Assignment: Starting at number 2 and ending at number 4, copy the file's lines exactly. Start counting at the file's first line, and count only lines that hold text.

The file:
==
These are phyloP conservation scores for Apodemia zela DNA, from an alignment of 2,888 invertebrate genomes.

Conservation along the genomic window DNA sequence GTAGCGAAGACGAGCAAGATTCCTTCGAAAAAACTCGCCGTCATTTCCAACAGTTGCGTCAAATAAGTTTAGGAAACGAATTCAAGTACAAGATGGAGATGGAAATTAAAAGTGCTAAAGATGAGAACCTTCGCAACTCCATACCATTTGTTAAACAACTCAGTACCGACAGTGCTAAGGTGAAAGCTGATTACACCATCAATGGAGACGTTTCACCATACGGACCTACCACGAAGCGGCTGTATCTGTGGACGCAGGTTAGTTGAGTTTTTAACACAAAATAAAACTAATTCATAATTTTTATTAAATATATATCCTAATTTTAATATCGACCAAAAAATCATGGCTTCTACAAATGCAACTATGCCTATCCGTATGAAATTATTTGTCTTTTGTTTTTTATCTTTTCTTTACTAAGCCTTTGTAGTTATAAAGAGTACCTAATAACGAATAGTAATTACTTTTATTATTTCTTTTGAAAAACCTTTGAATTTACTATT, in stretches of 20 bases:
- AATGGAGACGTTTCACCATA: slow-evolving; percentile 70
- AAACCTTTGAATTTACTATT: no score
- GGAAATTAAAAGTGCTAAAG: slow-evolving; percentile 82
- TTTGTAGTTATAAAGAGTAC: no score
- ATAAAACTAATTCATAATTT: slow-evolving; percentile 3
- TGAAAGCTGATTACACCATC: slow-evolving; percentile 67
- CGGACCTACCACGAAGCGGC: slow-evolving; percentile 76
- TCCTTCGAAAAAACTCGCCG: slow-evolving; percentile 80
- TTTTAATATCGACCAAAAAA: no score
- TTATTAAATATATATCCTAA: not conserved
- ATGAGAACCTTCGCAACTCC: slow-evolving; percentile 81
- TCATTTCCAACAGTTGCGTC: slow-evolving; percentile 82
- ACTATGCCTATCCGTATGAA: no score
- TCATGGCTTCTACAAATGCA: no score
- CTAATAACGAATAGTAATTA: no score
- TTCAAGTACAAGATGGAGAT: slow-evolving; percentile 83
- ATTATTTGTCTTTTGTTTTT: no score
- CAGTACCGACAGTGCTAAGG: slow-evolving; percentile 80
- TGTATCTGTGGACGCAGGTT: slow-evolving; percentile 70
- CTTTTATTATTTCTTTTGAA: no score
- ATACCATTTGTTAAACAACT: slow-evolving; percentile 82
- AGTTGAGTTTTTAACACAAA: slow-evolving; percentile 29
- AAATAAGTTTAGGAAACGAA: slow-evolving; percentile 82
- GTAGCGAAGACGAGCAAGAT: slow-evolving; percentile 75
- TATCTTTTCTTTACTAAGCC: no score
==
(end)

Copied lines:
Conservation along the genomic window DNA sequence GTAGCGAAGACGAGCAAGATTCCTTCGAAAAAACTCGCCGTCATTTCCAACAGTTGCGTCAAATAAGTTTAGGAAACGAATTCAAGTACAAGATGGAGATGGAAATTAAAAGTGCTAAAGATGAGAACCTTCGCAACTCCATACCATTTGTTAAACAACTCAGTACCGACAGTGCTAAGGTGAAAGCTGATTACACCATCAATGGAGACGTTTCACCATACGGACCTACCACGAAGCGGCTGTATCTGTGGACGCAGGTTAGTTGAGTTTTTAACACAAAATAAAACTAATTCATAATTTTTATTAAATATATATCCTAATTTTAATATCGACCAAAAAATCATGGCTTCTACAAATGCAACTATGCCTATCCGTATGAAATTATTTGTCTTTTGTTTTTTATCTTTTCTTTACTAAGCCTTTGTAGTTATAAAGAGTACCTAATAACGAATAGTAATTACTTTTATTATTTCTTTTGAAAAACCTTTGAATTTACTATT, in stretches of 20 bases:
- AATGGAGACGTTTCACCATA: slow-evolving; percentile 70
- AAACCTTTGAATTTACTATT: no score